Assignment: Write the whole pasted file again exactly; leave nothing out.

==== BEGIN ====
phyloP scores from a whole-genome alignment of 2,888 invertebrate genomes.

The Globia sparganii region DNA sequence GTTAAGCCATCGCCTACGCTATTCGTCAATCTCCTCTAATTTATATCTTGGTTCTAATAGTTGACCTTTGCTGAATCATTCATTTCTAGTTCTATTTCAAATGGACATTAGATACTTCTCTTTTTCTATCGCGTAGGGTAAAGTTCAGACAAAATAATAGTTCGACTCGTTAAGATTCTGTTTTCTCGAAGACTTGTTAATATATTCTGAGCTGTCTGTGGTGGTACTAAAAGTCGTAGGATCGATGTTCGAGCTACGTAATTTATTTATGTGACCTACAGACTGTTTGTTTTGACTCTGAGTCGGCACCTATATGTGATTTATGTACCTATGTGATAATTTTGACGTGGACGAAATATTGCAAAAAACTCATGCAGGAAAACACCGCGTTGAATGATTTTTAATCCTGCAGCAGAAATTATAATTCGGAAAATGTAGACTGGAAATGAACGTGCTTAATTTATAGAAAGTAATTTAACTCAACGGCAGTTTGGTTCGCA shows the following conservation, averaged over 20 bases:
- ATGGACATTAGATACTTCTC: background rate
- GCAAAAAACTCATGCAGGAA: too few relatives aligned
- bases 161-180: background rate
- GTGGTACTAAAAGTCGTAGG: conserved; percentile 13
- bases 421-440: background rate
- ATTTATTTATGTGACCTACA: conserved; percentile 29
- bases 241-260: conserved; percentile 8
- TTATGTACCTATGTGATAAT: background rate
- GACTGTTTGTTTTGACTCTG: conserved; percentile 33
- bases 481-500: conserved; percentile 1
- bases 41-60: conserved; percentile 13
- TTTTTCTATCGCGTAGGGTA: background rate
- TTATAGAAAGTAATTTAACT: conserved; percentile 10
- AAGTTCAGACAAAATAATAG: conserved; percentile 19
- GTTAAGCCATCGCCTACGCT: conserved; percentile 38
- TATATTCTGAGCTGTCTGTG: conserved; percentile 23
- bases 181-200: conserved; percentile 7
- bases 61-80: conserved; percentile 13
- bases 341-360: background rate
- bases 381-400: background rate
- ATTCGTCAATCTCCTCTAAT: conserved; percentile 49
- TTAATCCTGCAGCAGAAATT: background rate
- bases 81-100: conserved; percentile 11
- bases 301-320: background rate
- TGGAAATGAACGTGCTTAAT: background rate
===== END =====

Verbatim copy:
phyloP scores from a whole-genome alignment of 2,888 invertebrate genomes.

The Globia sparganii region DNA sequence GTTAAGCCATCGCCTACGCTATTCGTCAATCTCCTCTAATTTATATCTTGGTTCTAATAGTTGACCTTTGCTGAATCATTCATTTCTAGTTCTATTTCAAATGGACATTAGATACTTCTCTTTTTCTATCGCGTAGGGTAAAGTTCAGACAAAATAATAGTTCGACTCGTTAAGATTCTGTTTTCTCGAAGACTTGTTAATATATTCTGAGCTGTCTGTGGTGGTACTAAAAGTCGTAGGATCGATGTTCGAGCTACGTAATTTATTTATGTGACCTACAGACTGTTTGTTTTGACTCTGAGTCGGCACCTATATGTGATTTATGTACCTATGTGATAATTTTGACGTGGACGAAATATTGCAAAAAACTCATGCAGGAAAACACCGCGTTGAATGATTTTTAATCCTGCAGCAGAAATTATAATTCGGAAAATGTAGACTGGAAATGAACGTGCTTAATTTATAGAAAGTAATTTAACTCAACGGCAGTTTGGTTCGCA shows the following conservation, averaged over 20 bases:
- ATGGACATTAGATACTTCTC: background rate
- GCAAAAAACTCATGCAGGAA: too few relatives aligned
- bases 161-180: background rate
- GTGGTACTAAAAGTCGTAGG: conserved; percentile 13
- bases 421-440: background rate
- ATTTATTTATGTGACCTACA: conserved; percentile 29
- bases 241-260: conserved; percentile 8
- TTATGTACCTATGTGATAAT: background rate
- GACTGTTTGTTTTGACTCTG: conserved; percentile 33
- bases 481-500: conserved; percentile 1
- bases 41-60: conserved; percentile 13
- TTTTTCTATCGCGTAGGGTA: background rate
- TTATAGAAAGTAATTTAACT: conserved; percentile 10
- AAGTTCAGACAAAATAATAG: conserved; percentile 19
- GTTAAGCCATCGCCTACGCT: conserved; percentile 38
- TATATTCTGAGCTGTCTGTG: conserved; percentile 23
- bases 181-200: conserved; percentile 7
- bases 61-80: conserved; percentile 13
- bases 341-360: background rate
- bases 381-400: background rate
- ATTCGTCAATCTCCTCTAAT: conserved; percentile 49
- TTAATCCTGCAGCAGAAATT: background rate
- bases 81-100: conserved; percentile 11
- bases 301-320: background rate
- TGGAAATGAACGTGCTTAAT: background rate